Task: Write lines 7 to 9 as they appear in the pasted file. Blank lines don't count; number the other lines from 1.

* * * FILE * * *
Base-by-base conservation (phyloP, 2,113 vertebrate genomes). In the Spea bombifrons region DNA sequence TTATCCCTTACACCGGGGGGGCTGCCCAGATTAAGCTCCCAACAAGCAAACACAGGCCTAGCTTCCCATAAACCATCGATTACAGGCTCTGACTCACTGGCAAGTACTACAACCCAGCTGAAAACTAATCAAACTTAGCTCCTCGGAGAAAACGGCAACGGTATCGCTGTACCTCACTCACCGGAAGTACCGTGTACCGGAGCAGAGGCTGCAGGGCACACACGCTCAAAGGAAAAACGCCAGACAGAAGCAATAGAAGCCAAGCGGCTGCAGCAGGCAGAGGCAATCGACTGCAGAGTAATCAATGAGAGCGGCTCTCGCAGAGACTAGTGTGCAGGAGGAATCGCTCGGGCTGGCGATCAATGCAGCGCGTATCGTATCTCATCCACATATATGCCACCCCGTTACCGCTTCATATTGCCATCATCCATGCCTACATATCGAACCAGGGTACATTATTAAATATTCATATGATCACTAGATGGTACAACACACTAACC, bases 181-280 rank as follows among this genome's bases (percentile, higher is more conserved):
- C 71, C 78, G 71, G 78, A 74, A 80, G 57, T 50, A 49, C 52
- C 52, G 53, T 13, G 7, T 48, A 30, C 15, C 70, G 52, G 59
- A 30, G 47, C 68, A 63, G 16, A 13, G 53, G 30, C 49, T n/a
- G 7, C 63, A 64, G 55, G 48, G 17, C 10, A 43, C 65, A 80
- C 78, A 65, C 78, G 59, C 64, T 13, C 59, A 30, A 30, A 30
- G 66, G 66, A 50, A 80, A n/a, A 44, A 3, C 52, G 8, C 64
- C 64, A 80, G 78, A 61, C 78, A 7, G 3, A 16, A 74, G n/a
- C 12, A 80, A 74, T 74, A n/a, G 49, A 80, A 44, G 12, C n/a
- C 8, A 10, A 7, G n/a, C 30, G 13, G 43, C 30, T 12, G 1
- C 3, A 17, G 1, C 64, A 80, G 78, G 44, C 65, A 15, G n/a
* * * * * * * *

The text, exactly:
- G 66, G 66, A 50, A 80, A n/a, A 44, A 3, C 52, G 8, C 64
- C 64, A 80, G 78, A 61, C 78, A 7, G 3, A 16, A 74, G n/a
- C 12, A 80, A 74, T 74, A n/a, G 49, A 80, A 44, G 12, C n/a